Ghandi and the salvatage

Essay by Gumby27College, UndergraduateA+, February 2003

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Born in 1869 and raised in Gujarat, Mohandas Gandhi was one of the foremost men to help lead the nationalist movement. Gandhi is probably the best known proponent of passive resistance and this idea helped him to achieve the goal of Indian nationalism. His inflexible self-control helped him to be the great leader that his is known as today and helped to fuel his fire for a new India.

Gandhi studied law in London and then went to South Africa to work as a lawyer for Indian immigrants. He then returned to India and set up a nonviolent movement based on his experiences gained from South Africa. His goal was to free India from British rule and to gain self-respect and confidence for his people. He believed adamantly in a few things, one, passive resistance, two god as a creator and not as a religion, and three, the return of India to its roots.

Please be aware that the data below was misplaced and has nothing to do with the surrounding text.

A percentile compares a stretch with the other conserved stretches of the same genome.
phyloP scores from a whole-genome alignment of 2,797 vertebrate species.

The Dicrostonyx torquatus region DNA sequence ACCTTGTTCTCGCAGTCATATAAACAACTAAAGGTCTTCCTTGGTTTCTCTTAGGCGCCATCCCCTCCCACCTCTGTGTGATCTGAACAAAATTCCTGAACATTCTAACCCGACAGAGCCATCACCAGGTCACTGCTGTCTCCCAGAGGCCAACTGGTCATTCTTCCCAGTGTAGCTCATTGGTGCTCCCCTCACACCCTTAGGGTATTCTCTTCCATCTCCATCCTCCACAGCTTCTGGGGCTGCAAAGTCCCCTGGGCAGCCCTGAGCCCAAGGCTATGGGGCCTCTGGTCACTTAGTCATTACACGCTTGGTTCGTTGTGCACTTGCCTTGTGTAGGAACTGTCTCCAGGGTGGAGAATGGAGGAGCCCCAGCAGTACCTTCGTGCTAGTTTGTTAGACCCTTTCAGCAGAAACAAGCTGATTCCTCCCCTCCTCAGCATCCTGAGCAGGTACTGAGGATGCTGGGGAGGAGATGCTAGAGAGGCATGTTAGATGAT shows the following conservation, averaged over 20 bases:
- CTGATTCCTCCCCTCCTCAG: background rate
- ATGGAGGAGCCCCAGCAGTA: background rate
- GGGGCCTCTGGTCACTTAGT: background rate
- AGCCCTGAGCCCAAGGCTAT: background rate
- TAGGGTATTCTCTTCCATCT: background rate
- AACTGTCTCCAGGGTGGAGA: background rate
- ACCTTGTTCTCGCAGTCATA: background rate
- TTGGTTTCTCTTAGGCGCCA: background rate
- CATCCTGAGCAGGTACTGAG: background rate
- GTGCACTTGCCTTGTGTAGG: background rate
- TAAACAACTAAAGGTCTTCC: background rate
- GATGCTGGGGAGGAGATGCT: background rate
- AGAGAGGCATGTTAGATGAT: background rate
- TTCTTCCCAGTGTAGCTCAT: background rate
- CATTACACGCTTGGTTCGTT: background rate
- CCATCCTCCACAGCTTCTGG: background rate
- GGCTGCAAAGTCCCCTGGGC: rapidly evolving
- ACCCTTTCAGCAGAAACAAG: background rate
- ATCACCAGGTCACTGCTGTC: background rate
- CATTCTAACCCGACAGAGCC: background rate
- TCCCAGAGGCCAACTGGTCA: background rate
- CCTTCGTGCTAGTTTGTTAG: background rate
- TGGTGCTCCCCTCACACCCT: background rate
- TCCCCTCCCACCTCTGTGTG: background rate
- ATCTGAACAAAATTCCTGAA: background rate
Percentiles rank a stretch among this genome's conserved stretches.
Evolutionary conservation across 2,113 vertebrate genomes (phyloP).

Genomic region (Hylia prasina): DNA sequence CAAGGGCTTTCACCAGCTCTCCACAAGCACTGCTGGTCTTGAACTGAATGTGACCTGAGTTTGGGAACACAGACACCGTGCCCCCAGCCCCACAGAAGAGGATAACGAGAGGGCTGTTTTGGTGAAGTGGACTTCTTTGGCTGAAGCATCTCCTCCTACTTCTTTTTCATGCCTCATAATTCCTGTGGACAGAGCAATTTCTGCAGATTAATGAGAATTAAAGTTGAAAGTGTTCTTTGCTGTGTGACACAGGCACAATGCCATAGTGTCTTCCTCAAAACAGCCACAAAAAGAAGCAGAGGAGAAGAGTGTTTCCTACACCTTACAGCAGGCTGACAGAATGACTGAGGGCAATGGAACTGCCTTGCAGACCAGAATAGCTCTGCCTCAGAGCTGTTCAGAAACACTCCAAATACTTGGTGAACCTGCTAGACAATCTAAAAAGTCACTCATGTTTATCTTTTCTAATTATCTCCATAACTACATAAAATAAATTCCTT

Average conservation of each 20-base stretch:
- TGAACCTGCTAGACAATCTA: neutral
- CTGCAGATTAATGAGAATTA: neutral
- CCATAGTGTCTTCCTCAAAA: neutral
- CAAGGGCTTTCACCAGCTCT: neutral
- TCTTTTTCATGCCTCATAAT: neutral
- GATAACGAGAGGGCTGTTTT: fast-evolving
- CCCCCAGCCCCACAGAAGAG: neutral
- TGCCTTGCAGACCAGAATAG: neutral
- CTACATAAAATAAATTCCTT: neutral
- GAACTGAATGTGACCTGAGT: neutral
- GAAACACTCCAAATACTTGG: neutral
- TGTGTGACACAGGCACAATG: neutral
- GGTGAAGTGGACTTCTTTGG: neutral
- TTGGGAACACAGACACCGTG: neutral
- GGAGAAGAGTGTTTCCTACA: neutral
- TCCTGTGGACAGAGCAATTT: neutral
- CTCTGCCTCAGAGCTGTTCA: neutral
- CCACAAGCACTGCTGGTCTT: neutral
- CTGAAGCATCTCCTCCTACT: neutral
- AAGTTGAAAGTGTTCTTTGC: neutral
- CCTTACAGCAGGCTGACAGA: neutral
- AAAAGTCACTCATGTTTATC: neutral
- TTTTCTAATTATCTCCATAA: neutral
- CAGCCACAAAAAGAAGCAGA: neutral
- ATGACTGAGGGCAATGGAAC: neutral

His actions of passive resistance presented a great force upon the British. Although hard to control at times, the idea eventually worked in the end. Gandhi practiced protesting, fasting, and the boycotting of British goods. To accomplish the last he made his own clothes that were simple and made from hand-woven wool. The spinning wheel was one of the symbols used in his fight for India.

Gandhi gave new life to the old idea of nationalism indeed. He helped to spark the fire that once was weak and now burned brightly. By his actions and protests and rallies for nationalism, he helped to try to unite Muslim and Hindu against their oppressors. Gandhi gave speeches on god attempting to show him as one entity as opposed to being separate through religion. These speeches helped to give Muslims and Hindus common ground on which to fight. The...